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3 June to 20 June
We left Pula, Sardinia at 09h30 on the 2nd of June, intending to sail the 300 odd miles to our next rest stop at the Southern tip of Sicily. The wind picked up from the northwest and we maintained good speeds in spite of reducing sail all the way to about 160 miles. This area is sprinkled with shallow banks, swirling currents and local storms. We decided to head in to Favignana to seek shelter and wait for the storm to blow through. Here is Gilana moored to the dock inside of two other boats.
Favignana is one of a group of four small islands at the Western tip of Sicily. It is most famous as a prison island. Liz and Laura took a scooter for a tour of the island while I stayed aboard to make repairs. When they returned it was my turn to take Liz for a ride on the scooter.
One of the many High speed ferries. We encountered this one on our way to ...
SciaccaWe anchored here arriving at night, and upon waking the next morning, discovered that we were anchored on a sewage outfall. We left before breakfast for Porto Empedocle...
...which was going to be our next stop. It looked to us like a scene from "Waterworld" and we expected a black-clad maniac on a Jet-Ski with a bandolier to come out of one of the docks, but never did. We pushed on and anchored for the night at Porto Agragas. Next morning we left, having only slept there, and taken no photos. Next stop was...
A nice place to stop and a return to the architecture we enjoy so much. The anchorage was inside a huge harbour and very safe.
This corner was clearly prominent over the ages.
Once a month or so, we need to give Jack a pedicure. You can see just how much he hates it.
Definitely one of the highlights of our summer Med cruise. The town dock is in a protected bay, and is free! One only pays for water and electricity obtained from the modern blue utility posts. Operated and controlled by an electronic system similar to a bank autoteller, you charge the card and swipe it through the reader on the post. This is Archimedes' birthplace and it has been a centre of culture and science for over three thousand years.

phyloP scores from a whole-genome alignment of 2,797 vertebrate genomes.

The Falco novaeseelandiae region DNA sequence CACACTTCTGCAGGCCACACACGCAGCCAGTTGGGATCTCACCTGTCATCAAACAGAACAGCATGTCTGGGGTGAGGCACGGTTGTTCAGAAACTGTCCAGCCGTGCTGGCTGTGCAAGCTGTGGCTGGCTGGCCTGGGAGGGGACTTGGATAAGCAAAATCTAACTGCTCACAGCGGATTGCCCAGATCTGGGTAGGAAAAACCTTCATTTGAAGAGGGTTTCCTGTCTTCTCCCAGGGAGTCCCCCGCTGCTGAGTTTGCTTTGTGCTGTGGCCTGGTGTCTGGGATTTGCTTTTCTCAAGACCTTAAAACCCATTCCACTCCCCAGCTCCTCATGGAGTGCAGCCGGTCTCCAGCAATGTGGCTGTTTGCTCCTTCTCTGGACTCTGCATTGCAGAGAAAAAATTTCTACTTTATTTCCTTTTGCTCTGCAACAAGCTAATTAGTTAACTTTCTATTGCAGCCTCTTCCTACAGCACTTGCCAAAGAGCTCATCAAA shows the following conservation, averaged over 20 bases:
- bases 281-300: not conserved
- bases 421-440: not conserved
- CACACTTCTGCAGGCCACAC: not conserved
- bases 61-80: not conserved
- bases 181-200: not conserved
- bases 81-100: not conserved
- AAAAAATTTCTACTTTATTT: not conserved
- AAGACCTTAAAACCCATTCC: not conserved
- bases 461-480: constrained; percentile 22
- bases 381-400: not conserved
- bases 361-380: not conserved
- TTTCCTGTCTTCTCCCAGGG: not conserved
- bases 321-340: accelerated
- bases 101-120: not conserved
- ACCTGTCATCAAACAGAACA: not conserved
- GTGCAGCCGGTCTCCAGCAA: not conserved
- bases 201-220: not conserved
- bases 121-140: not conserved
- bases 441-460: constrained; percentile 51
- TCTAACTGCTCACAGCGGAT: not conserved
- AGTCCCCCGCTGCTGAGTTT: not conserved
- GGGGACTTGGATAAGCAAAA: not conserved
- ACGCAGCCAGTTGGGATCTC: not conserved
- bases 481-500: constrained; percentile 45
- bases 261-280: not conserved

We all enjoyed exploring the ancient streets, here Laura is in her element, Shopping in the market for fresh produce which was outstanding.
The colours, the prices, the quality were all wonderful.
Fruits of the sea and the land abound here.
Directly behind Gilana, was the old town of Ortegia, at night, this wide avenue was teeming with people, all dressed up in their best and out to enjoy the wonderful summer weather.
Liz and Mike at school. Here on the left are the remains of the Doric Temple of Apollo. Built in the late 7 Century BC. The architect was Kleomenes ably assisted by Epicleos. On the right is the somewhat different Catholic Santuario della Madonna, visible for miles. Built in 1960's it looks more like a Gemini spacecraft to me.
Some architectural details of the insides of the sanctuaries and side aisles.
A fresco, added to the Doumo, and a 7th Century BC urn under it.
The Duomo and St Peter.
The church on the left, has lived through several occupations. Initially built as a Doric Temple, the spaces between the columns were bricked in, and other additions and alterations made. It is now a Roman Catholic Church. The four gates on the right are the entrance to the monastary next door.
Everything is so quiet during Siesta, just muted muffled domestic sounds filtering through the shutters, as it has done for centuries.
Nothing to add, just nice photos.
No wonder there is crime here, with cops like that, even I feel like being naughty. Liz and her rollerblades, she is really getting good at this.
One of the longest restaurants we have seen.
There is always time for a swim, even while at sea, if we're going slowly enough.
Sadly we were on our way again, promising ourselves we would return to this wonderful city. We were overtaken by this ship as our bows pointed to Turkey, and we took the opportunity to play with the zoom function on the new camera a Minolta Dimage Z1